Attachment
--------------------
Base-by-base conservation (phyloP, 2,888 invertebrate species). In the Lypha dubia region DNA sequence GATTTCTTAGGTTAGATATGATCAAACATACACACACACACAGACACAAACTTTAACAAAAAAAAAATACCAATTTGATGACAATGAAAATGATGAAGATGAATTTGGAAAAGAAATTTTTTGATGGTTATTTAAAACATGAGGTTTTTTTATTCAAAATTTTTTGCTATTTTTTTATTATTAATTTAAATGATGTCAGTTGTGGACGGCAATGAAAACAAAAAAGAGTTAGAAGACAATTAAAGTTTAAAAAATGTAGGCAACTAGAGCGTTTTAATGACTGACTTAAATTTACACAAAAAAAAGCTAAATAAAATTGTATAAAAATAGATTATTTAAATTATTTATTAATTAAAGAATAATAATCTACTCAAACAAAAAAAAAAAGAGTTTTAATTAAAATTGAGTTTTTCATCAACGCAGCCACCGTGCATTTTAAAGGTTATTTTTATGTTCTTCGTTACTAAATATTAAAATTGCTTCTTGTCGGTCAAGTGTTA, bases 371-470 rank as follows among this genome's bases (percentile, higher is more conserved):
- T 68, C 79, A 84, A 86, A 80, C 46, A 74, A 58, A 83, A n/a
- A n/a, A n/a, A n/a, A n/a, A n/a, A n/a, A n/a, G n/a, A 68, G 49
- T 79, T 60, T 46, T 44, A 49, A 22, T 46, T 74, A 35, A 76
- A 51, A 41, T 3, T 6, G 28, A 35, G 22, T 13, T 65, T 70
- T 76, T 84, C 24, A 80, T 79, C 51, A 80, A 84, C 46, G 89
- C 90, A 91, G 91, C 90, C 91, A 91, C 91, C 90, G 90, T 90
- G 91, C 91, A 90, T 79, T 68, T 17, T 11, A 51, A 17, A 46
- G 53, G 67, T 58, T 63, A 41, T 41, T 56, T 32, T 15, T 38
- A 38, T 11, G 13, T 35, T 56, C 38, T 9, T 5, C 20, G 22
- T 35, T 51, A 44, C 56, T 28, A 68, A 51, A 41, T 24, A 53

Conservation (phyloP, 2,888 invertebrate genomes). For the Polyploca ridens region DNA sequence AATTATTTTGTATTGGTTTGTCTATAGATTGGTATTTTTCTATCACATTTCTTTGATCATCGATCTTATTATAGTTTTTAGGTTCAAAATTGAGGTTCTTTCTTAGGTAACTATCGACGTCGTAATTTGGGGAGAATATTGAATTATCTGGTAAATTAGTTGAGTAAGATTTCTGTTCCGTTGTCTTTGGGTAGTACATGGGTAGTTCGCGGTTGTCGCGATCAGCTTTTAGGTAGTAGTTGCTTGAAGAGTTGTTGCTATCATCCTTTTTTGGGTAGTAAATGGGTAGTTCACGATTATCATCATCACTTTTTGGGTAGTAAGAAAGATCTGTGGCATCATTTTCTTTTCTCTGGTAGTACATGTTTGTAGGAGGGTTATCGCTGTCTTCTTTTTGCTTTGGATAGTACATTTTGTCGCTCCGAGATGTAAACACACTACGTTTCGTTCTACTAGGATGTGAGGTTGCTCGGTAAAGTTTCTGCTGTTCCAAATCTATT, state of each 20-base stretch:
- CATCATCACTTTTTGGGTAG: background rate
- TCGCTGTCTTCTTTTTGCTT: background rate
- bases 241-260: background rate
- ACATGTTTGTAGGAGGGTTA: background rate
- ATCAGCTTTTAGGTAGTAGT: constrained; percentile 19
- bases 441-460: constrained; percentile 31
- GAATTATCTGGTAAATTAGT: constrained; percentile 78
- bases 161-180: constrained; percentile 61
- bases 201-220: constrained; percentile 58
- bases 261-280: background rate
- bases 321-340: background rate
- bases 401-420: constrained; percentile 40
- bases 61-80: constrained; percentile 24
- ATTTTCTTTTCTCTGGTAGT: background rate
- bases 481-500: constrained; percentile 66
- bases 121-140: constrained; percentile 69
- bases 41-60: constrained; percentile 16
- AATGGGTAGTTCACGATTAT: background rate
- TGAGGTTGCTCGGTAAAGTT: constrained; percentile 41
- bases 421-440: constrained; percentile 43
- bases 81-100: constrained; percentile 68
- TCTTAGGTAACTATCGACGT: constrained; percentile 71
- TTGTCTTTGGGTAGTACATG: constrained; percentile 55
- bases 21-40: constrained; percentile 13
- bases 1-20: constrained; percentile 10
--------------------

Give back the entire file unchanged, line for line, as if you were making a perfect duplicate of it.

Base-by-base conservation (phyloP, 2,888 invertebrate species). In the Lypha dubia region DNA sequence GATTTCTTAGGTTAGATATGATCAAACATACACACACACACAGACACAAACTTTAACAAAAAAAAAATACCAATTTGATGACAATGAAAATGATGAAGATGAATTTGGAAAAGAAATTTTTTGATGGTTATTTAAAACATGAGGTTTTTTTATTCAAAATTTTTTGCTATTTTTTTATTATTAATTTAAATGATGTCAGTTGTGGACGGCAATGAAAACAAAAAAGAGTTAGAAGACAATTAAAGTTTAAAAAATGTAGGCAACTAGAGCGTTTTAATGACTGACTTAAATTTACACAAAAAAAAGCTAAATAAAATTGTATAAAAATAGATTATTTAAATTATTTATTAATTAAAGAATAATAATCTACTCAAACAAAAAAAAAAAGAGTTTTAATTAAAATTGAGTTTTTCATCAACGCAGCCACCGTGCATTTTAAAGGTTATTTTTATGTTCTTCGTTACTAAATATTAAAATTGCTTCTTGTCGGTCAAGTGTTA, bases 371-470 rank as follows among this genome's bases (percentile, higher is more conserved):
- T 68, C 79, A 84, A 86, A 80, C 46, A 74, A 58, A 83, A n/a
- A n/a, A n/a, A n/a, A n/a, A n/a, A n/a, A n/a, G n/a, A 68, G 49
- T 79, T 60, T 46, T 44, A 49, A 22, T 46, T 74, A 35, A 76
- A 51, A 41, T 3, T 6, G 28, A 35, G 22, T 13, T 65, T 70
- T 76, T 84, C 24, A 80, T 79, C 51, A 80, A 84, C 46, G 89
- C 90, A 91, G 91, C 90, C 91, A 91, C 91, C 90, G 90, T 90
- G 91, C 91, A 90, T 79, T 68, T 17, T 11, A 51, A 17, A 46
- G 53, G 67, T 58, T 63, A 41, T 41, T 56, T 32, T 15, T 38
- A 38, T 11, G 13, T 35, T 56, C 38, T 9, T 5, C 20, G 22
- T 35, T 51, A 44, C 56, T 28, A 68, A 51, A 41, T 24, A 53

Conservation (phyloP, 2,888 invertebrate genomes). For the Polyploca ridens region DNA sequence AATTATTTTGTATTGGTTTGTCTATAGATTGGTATTTTTCTATCACATTTCTTTGATCATCGATCTTATTATAGTTTTTAGGTTCAAAATTGAGGTTCTTTCTTAGGTAACTATCGACGTCGTAATTTGGGGAGAATATTGAATTATCTGGTAAATTAGTTGAGTAAGATTTCTGTTCCGTTGTCTTTGGGTAGTACATGGGTAGTTCGCGGTTGTCGCGATCAGCTTTTAGGTAGTAGTTGCTTGAAGAGTTGTTGCTATCATCCTTTTTTGGGTAGTAAATGGGTAGTTCACGATTATCATCATCACTTTTTGGGTAGTAAGAAAGATCTGTGGCATCATTTTCTTTTCTCTGGTAGTACATGTTTGTAGGAGGGTTATCGCTGTCTTCTTTTTGCTTTGGATAGTACATTTTGTCGCTCCGAGATGTAAACACACTACGTTTCGTTCTACTAGGATGTGAGGTTGCTCGGTAAAGTTTCTGCTGTTCCAAATCTATT, state of each 20-base stretch:
- CATCATCACTTTTTGGGTAG: background rate
- TCGCTGTCTTCTTTTTGCTT: background rate
- bases 241-260: background rate
- ACATGTTTGTAGGAGGGTTA: background rate
- ATCAGCTTTTAGGTAGTAGT: constrained; percentile 19
- bases 441-460: constrained; percentile 31
- GAATTATCTGGTAAATTAGT: constrained; percentile 78
- bases 161-180: constrained; percentile 61
- bases 201-220: constrained; percentile 58
- bases 261-280: background rate
- bases 321-340: background rate
- bases 401-420: constrained; percentile 40
- bases 61-80: constrained; percentile 24
- ATTTTCTTTTCTCTGGTAGT: background rate
- bases 481-500: constrained; percentile 66
- bases 121-140: constrained; percentile 69
- bases 41-60: constrained; percentile 16
- AATGGGTAGTTCACGATTAT: background rate
- TGAGGTTGCTCGGTAAAGTT: constrained; percentile 41
- bases 421-440: constrained; percentile 43
- bases 81-100: constrained; percentile 68
- TCTTAGGTAACTATCGACGT: constrained; percentile 71
- TTGTCTTTGGGTAGTACATG: constrained; percentile 55
- bases 21-40: constrained; percentile 13
- bases 1-20: constrained; percentile 10